All the things we do cost money. Our goal to raise pledges of $110,000 will allow us to maintain our present level of ministries. Costs keep rising, and we have no other sources of support but the money we raise ourselves. So please pledge generously for the coming year. Only you can pay your share.

-Alma, for the Finance Committee.
...Transformative Service
Social Justice News
Draft Land Acknowledgement 
We meet today on the traditional and ancestral land of the Massachusett and the Wampanoag peoples, the original inhabitants of what is now known as Scituate. We are mindful that for the Wampanoag and Massachusett peoples -- past, present, and future -- this land is sacred.
The Social Justice Team created this shortened version of the draft Land Acknowledgement statement presented in October as part of their focus this year on understanding and dismantling white supremacy. The Land Acknowledgement is one part of a larger effort to create educational opportunities and discussions promoting better understanding of Indigenous Peoples locally and across the U.S., and how they have been treated historically and today. The work of the Social Justice Team will also include action steps to support Indigenous communities.  
To date we have received very little feedback on the statement. Due to fluctuations in attendance at Sunday services in-person and online during the pandemic, the Team decided to begin using a short version of the Land Acknowledgement statement weekly at Sunday services sometime in March. As you hear it each week think about what it makes you think and feel. Please remember that the statement is not finalized. The Land Acknowledgement statement is a working draft; members and friends are encouraged to provide feedback to anyone on the Social Justice Team as they continue to work on the wording in advance of a congregation-wide vote on its formal acceptance by the church. Social Justice Team.

Resources About Indigenous Peoples
Indigenous Peoples Resource List #4

See Resource list 1 - 3 in the church newsletter for February or weekly What’s Happening emails.

The next 3 articles contain information relating to the 1978 Indian Child Welfare Act (ICWA), created in response to the systematic removal of Native American children from their homes in the 1950’s and 60’s. Its constitutionality is being contested in recent court that now are in the hands of the US Supreme Court.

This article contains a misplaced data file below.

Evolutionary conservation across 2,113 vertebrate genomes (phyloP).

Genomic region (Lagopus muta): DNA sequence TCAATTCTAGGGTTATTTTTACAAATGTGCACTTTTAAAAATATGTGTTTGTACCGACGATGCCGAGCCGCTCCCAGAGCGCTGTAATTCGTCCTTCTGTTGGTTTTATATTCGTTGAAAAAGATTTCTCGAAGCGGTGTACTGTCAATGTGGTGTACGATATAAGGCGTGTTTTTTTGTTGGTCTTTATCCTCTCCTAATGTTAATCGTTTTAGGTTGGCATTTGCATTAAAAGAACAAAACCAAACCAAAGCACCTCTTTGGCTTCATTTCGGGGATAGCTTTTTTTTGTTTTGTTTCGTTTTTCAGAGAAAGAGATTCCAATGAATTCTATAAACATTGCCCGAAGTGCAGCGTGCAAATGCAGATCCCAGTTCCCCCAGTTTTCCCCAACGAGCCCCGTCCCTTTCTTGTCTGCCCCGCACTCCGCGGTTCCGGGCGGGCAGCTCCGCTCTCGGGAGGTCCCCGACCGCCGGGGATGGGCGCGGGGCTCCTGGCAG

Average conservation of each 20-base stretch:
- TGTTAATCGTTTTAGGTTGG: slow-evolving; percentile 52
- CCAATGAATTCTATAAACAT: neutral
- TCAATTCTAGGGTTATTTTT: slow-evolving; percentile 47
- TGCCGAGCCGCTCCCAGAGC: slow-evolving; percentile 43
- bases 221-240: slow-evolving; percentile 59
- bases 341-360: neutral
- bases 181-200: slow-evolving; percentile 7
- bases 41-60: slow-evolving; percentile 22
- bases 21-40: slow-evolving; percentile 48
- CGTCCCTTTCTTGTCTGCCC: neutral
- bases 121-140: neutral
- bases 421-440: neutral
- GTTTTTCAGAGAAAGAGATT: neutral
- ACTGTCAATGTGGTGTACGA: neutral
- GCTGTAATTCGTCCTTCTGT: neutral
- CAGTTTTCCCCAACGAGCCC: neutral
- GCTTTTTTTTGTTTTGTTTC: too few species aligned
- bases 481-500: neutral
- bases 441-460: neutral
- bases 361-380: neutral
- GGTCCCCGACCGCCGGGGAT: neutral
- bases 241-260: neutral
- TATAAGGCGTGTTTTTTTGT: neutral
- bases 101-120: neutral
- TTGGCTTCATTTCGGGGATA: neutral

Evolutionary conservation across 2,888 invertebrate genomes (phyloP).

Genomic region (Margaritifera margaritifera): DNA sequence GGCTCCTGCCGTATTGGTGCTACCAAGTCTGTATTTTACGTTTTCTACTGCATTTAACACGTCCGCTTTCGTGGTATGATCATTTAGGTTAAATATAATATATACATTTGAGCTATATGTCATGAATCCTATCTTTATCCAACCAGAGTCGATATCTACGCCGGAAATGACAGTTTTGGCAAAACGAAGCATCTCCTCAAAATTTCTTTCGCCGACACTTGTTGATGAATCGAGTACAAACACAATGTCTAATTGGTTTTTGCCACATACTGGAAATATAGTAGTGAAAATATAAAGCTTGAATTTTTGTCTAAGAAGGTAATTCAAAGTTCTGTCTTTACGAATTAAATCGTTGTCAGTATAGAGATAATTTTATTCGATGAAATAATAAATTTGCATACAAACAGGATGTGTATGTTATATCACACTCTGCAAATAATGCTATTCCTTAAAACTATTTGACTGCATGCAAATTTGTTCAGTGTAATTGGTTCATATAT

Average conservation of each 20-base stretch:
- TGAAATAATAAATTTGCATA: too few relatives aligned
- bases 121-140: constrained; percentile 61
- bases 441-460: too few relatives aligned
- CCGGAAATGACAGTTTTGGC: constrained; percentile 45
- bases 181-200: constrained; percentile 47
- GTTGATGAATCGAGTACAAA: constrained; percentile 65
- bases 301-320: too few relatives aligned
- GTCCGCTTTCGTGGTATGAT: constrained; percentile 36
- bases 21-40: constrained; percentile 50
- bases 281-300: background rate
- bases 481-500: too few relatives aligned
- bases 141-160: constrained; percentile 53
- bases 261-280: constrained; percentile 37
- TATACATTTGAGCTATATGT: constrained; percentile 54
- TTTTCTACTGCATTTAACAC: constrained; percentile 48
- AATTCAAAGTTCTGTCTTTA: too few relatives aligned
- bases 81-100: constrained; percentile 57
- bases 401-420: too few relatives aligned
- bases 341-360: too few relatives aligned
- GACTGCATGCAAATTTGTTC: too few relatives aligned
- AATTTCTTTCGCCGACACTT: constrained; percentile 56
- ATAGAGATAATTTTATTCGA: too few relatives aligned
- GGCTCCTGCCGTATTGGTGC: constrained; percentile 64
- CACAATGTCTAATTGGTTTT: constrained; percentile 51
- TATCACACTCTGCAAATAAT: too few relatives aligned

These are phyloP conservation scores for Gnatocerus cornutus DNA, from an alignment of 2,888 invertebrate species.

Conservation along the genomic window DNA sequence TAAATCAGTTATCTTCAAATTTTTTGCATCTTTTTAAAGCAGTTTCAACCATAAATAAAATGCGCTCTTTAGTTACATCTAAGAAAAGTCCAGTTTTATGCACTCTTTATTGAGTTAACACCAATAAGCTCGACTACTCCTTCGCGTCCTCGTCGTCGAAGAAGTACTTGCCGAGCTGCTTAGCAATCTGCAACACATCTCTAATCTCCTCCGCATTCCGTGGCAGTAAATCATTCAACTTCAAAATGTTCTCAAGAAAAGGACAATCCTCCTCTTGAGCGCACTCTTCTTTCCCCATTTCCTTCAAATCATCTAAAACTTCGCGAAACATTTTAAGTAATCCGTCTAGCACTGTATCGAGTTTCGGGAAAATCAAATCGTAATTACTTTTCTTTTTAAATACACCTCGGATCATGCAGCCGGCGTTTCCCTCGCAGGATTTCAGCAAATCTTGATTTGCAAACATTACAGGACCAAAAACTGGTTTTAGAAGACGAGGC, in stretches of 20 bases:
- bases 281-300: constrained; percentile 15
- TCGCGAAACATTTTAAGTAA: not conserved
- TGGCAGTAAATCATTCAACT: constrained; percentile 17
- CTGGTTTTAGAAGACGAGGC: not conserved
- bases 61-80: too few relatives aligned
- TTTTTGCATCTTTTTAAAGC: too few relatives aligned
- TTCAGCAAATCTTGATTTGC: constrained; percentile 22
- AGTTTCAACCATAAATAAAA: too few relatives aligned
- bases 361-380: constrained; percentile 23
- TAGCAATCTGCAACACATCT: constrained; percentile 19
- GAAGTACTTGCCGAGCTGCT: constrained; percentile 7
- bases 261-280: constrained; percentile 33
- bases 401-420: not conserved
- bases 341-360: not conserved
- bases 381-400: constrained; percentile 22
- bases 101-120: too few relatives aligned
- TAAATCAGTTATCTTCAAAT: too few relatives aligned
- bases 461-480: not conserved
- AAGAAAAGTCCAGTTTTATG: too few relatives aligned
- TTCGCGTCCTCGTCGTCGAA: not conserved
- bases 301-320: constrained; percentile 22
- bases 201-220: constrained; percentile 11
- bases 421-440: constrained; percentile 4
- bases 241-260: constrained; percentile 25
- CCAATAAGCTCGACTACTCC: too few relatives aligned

ICWA History and Purpose a brief description of the law and its rationale on the Montana state government website, Dept of Public Health and Human Services

The Nation’s First Family Separation Policy – online article by Christie Renick posted 10/9/2018 on “The Imprint” website. Background on the 1978 Indian Child Welfare Act

Brackeen v Haaland, Part 2: Challenging the Indian Child Welfare Act brief online article by Meredith Polm posted November 4, 2021 on the Close Up Washington DC website. Non-partisan summary of the basic facts and issues of the case as well as lower court outcomes

Both Sides Ask the Supreme Court to Decide Fate of Indian Child Welfare Act – Short online article by Chuck Carroll posted 9/8/2021 on “The Imprint” website

What Would Tribal Leaders Want from the First Native American to Lead the National Parks Service? – Podcast episode (and transcript) of Think Out Loud hosted by Dave Miller (non-Indigenous). Discussion with a journalist who interviewed 3 Native American leaders about their hopes for Biden’s nomination for the Director role, Chuck Sams III, who was later confirmed (18 minutes).

Discussion of Dunbar-Ortiz book 
On Feb. 7, social studies educator and parish member, Richard led us in the discussion of Roxanne Dunbar-Ortiz’s 2019 book, An Indigenous Peoples’ History of the United States. Community participants and church members gathered to share the impact and thoughts of this provocative text.

Roxanne Dunbar-Ortiz reflects on a 400-year span of struggles against the colonization of the Americas. She articulates the founding mythology of the burgeoning country through the concept of Manifest Destiny and Doctrine of Discovery. Roxanne debunks the myth of brave and adventurous settlers seeking a new and entitled frontier to showcase the troubling yet realistic policy against the Indigenous peoples as colonialist and designed to seize the territories of the original inhabitants, by displacing or eliminating them. She documents the shameful genocide. She questions the literary historians such as James Fennimore Cooper, Henry David Thoreau, Walt Whitman and D.W. Griffith’s popular, Birth of a Nation. The impact of Dunbar’s book was enormous and the discussion rich with reawakening, understanding and shame.

We look forward to expanding and sharing further related multimedia opportunities in our Social Justice Meetings on Zoom and our regular contributions to the weekly What’s Happening. Come join us on our journey.

The Social Justice Team

The Scituate Food Pantry is requesting a pause in donations except for the following items:
  • Canned Hams
  • Decaf Coffee
The pantry has had its “best” year ever for people donating, and the shelves are full right now! Please watch for the Scituate Food Pantry’s list in coming publications.

Scituate Food Pantry